He adds: “But this is why I accept the wisdom of the divine. I was at my lowest point, the most infamous part of my career, when The Tatts were overseas and we were all struggling with drugs, alcohol and bad behaviour. Though I didn’t realise it at the time, I needed to be liberated from that slavery. It was at that point my then-partner fell pregnant with our first born. It was basically the end of one thing and it insisted or necessitated that I become something else.”

Angry’s boys are now 25, 27, 29, and his daughter is 34. “I’m still learning about them, from them and with them, all the time. I spend a lot of time with my children.”

His own childhood is a topic he doesn’t shy away from, marred with the trauma of sexual abuse. He approaches this subject matter-of-factly in his youth work. “I’ve had kids say to me, ‘You’re a victim of a paedophile,’ and I say, ‘Yeah’, and they say, ‘Well, how do you possibly cope?’ I tell them, well, you either do cope or you allow yourself not to, and then you’re a perpetual victim.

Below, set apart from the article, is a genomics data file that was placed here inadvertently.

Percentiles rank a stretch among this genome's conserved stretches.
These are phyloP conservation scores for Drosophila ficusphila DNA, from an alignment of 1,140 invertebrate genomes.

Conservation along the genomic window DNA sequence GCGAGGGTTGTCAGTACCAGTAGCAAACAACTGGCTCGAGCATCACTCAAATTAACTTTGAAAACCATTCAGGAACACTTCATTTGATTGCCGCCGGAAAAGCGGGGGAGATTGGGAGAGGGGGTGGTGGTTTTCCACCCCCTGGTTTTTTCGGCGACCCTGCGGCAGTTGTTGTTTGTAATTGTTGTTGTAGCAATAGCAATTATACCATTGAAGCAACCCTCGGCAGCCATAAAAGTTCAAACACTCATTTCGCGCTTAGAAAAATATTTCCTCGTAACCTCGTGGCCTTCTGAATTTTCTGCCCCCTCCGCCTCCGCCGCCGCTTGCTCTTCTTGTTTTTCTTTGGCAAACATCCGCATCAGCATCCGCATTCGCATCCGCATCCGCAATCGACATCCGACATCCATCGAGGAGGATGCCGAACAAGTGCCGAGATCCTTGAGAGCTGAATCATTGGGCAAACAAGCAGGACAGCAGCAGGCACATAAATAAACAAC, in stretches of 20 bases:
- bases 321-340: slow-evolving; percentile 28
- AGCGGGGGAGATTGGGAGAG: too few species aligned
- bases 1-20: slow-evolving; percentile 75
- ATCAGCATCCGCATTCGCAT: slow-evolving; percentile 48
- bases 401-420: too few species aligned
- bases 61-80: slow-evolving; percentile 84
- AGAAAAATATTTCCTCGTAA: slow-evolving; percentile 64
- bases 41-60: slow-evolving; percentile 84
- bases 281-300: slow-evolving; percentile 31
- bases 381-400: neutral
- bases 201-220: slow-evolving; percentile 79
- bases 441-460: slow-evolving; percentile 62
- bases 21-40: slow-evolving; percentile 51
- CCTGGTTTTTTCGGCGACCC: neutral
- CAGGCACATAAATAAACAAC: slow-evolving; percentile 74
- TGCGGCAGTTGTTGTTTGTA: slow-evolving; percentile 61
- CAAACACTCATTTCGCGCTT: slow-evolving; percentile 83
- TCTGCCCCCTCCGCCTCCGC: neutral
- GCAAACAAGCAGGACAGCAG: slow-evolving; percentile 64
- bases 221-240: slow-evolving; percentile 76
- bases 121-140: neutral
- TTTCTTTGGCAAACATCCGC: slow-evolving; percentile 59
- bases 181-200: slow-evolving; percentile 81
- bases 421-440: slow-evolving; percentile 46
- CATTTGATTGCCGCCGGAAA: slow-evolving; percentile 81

“I remember talking to a trauma surgeon years ago, when I was working with hospitals, and he said, ‘You know, trauma is an amazing thing. It can be life-changing and people can become better for it.’ Trauma can release people from years of being trapped inside, it can be conducive to something very positive.”

I mention to Angry a clinical psychologist and research scholar by the name of Dr Lisa Miller, who claims that the other side of pain is spiritual growth, and ask his opinion on that concept. “Yes, I have to agree,” he says. “Only because that has been my experience. I don’t know if it always has to be that way.”

He pauses before adding: “One of the things I say, particularly when speaking at schools, is don’t expect a painless life, because that’s a life not lived. We’re led to believe that we’ve got to avoid pain. But to have a full life, you can’t just experience one emotion, like love, or peace. You have to experience all the emotions, and then you’ve lived a full life.”

“So you have a full life now?” I ask.

Angry replies: “Absolutely. Really.”